Community Service

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Community service isn’t about padding one’s resume, it isn’t about doing things so that one might be proud and arrogant about it. But it is the dawning realization of to the greater understanding our humanity, our fragility and a greater appreciation of the great lives that so many of us lead and deem to be “normal” when it pretty much is extraordinary in its own respect relative to many other individuals around the world. I spent my hours, dedicated to Community service, as an intern at the North Shore Long Island Jewish Hospital. Although taking part in this internship was initiated in order to further my knowledge and experience in the medical field, I was taught how to make relations with unknown people that were for the most part, ill. This has been one of the greatest experiences because I got the chance to interact with many different types of people including doctors, nurses, hospital staff members, and patients. This was a double gift for me because my interests in medicine have been greatly expanded and I was given the honor of being able to help those that were in need, whether it was reading a short book to them, or even closing the curtain in their room upon their request.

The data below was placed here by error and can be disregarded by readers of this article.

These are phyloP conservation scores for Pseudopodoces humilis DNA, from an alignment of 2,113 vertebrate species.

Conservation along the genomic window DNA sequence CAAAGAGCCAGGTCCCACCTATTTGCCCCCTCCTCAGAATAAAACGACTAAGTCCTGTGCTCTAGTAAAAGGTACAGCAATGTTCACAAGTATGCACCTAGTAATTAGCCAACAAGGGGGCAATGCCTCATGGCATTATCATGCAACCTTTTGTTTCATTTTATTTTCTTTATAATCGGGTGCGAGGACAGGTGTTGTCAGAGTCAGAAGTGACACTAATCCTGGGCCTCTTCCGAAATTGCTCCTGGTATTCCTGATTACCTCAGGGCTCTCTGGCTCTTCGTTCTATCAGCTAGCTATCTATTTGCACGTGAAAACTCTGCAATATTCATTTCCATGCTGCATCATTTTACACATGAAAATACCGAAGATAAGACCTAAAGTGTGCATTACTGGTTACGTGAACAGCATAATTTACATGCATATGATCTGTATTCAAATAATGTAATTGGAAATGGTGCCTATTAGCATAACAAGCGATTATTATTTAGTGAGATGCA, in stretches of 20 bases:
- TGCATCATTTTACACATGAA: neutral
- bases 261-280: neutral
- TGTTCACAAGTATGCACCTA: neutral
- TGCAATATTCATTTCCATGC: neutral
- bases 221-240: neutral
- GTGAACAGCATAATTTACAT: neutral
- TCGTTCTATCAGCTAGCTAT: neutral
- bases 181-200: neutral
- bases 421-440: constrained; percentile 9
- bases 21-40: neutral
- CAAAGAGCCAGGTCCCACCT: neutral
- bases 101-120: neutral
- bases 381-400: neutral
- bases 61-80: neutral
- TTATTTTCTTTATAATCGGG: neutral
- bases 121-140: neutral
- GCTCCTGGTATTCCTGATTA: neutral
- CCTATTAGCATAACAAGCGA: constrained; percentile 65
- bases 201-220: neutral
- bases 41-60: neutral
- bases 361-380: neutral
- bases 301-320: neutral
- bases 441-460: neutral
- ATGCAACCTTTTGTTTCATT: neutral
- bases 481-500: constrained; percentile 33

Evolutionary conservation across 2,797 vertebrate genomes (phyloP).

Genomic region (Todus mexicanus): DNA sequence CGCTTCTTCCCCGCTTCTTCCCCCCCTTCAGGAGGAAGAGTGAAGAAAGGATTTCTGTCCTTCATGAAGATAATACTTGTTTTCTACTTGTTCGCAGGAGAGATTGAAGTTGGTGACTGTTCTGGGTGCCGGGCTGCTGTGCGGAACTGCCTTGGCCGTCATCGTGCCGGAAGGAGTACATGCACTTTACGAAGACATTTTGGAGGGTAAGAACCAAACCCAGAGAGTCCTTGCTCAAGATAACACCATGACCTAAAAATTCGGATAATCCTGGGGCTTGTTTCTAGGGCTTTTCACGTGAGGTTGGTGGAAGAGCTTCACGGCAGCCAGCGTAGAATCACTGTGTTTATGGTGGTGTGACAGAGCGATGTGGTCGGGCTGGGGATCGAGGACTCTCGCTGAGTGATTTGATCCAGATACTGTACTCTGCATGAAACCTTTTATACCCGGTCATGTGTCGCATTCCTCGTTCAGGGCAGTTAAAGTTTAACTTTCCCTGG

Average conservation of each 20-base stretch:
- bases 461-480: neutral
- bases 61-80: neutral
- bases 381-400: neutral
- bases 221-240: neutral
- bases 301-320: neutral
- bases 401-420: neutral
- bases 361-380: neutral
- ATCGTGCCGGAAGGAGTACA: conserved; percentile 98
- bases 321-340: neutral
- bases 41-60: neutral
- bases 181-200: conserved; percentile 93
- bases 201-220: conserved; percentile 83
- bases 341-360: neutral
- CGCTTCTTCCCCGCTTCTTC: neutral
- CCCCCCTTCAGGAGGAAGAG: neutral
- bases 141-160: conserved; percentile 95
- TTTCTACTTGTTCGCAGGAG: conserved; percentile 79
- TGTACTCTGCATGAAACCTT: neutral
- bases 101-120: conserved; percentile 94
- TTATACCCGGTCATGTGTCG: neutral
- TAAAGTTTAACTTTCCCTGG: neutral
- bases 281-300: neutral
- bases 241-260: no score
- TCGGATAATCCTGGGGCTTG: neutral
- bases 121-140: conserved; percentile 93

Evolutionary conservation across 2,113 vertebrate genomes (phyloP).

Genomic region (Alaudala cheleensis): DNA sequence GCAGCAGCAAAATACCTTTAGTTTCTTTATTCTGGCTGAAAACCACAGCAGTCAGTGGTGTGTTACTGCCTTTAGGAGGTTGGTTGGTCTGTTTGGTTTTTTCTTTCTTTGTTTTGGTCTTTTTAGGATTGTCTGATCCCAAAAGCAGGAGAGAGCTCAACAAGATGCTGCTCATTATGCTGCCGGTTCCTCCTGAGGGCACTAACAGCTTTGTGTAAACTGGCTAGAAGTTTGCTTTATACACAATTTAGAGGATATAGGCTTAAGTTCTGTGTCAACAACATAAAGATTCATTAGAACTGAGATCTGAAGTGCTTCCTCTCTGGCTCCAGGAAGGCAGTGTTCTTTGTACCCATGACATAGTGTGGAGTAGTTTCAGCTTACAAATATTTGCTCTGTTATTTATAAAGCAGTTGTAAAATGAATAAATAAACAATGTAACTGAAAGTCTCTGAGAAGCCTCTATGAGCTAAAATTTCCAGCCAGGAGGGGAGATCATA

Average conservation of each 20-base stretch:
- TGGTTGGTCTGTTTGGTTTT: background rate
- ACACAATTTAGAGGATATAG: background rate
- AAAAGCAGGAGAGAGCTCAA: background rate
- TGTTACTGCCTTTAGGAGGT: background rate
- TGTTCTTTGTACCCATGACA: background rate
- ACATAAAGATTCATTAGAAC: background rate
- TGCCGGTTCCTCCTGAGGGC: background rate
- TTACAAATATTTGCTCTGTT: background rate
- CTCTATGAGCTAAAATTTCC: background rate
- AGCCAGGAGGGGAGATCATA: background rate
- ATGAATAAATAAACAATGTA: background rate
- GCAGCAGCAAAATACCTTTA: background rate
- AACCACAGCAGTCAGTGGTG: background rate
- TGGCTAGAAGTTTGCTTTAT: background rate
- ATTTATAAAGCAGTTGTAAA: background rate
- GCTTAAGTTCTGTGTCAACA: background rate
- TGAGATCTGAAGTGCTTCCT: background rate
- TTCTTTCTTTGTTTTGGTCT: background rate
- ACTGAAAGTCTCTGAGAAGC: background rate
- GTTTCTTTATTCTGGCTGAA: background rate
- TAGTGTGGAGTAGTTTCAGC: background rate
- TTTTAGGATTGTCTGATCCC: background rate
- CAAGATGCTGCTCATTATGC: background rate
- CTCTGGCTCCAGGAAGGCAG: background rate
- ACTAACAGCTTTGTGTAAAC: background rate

“The best way to find yourself is to lose yourself in the service of others.”- Mahatma Gandhi. This quote summarizes my experience at the hospital, where I was able to find myself in respect to humanity. When I first got notice that I would be working in a hospital, I was ambivalent: thrilled that I would finally get a chance to experience first-hand what people of the health profession feel, and reluctant because of the atmosphere that would surround me for three hours of a day. Though my intuitions were right to some extent, I didn’t even get a chance to notice the shortcomings of my internship at the hospital. I was always busy with some job or another; from patient interaction to clerical work, my hands were always busy.

The first day I went to serve my time at the...
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